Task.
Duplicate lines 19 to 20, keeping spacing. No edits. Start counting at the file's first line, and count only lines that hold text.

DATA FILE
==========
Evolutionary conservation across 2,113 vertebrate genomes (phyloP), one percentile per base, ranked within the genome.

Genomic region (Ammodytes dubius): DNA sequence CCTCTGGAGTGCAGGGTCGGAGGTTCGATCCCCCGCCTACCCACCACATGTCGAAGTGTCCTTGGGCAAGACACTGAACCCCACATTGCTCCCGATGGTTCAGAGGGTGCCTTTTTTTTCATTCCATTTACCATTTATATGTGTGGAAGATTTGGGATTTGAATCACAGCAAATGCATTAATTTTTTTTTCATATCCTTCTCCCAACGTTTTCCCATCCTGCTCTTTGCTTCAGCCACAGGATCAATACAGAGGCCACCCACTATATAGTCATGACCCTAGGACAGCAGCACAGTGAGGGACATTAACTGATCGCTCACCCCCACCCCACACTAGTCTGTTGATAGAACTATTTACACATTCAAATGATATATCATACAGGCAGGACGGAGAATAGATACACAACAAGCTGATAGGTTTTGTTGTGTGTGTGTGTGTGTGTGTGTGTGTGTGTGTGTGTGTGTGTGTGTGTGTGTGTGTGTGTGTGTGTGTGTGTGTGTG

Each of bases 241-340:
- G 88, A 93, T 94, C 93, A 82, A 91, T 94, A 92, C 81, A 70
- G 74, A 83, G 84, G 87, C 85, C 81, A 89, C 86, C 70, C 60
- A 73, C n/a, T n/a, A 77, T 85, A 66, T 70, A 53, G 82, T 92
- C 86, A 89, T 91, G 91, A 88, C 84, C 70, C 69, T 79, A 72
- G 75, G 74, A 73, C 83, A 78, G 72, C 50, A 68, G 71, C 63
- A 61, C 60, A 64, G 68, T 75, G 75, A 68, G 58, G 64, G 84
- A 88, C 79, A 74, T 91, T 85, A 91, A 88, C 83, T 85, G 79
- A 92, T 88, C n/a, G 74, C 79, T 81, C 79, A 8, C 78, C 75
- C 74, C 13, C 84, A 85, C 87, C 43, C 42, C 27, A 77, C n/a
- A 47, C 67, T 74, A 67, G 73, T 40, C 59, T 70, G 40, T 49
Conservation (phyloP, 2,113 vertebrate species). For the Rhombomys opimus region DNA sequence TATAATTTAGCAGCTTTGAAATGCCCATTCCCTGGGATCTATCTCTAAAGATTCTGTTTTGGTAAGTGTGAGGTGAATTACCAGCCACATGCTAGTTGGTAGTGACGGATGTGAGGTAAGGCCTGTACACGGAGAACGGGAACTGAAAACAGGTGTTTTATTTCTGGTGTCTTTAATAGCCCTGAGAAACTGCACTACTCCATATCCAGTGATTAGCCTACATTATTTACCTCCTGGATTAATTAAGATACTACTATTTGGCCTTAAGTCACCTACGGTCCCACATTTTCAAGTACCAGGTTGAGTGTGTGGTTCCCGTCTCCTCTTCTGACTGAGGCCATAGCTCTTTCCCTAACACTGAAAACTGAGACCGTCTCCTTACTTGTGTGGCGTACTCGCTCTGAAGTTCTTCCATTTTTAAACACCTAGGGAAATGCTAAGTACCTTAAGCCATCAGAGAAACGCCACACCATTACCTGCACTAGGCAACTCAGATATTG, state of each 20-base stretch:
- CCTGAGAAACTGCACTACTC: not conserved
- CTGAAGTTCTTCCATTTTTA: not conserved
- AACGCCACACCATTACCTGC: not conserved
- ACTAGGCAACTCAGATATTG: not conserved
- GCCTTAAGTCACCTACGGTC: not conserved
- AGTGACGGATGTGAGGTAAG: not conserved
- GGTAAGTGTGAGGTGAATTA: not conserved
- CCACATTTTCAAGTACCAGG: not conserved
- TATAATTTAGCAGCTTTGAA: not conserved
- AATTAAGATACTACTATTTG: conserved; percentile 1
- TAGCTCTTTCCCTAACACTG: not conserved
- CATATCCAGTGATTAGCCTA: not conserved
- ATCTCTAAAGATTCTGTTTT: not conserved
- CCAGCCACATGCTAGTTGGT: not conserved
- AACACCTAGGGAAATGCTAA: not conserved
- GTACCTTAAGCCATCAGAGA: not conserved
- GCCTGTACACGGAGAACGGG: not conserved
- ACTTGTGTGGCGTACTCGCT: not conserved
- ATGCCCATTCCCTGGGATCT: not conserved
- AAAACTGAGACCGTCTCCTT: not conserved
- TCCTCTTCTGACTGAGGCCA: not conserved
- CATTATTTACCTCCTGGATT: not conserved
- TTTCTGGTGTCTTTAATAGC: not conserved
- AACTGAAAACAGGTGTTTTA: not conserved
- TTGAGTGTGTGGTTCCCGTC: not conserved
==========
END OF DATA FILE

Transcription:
- GCCTTAAGTCACCTACGGTC: not conserved
- AGTGACGGATGTGAGGTAAG: not conserved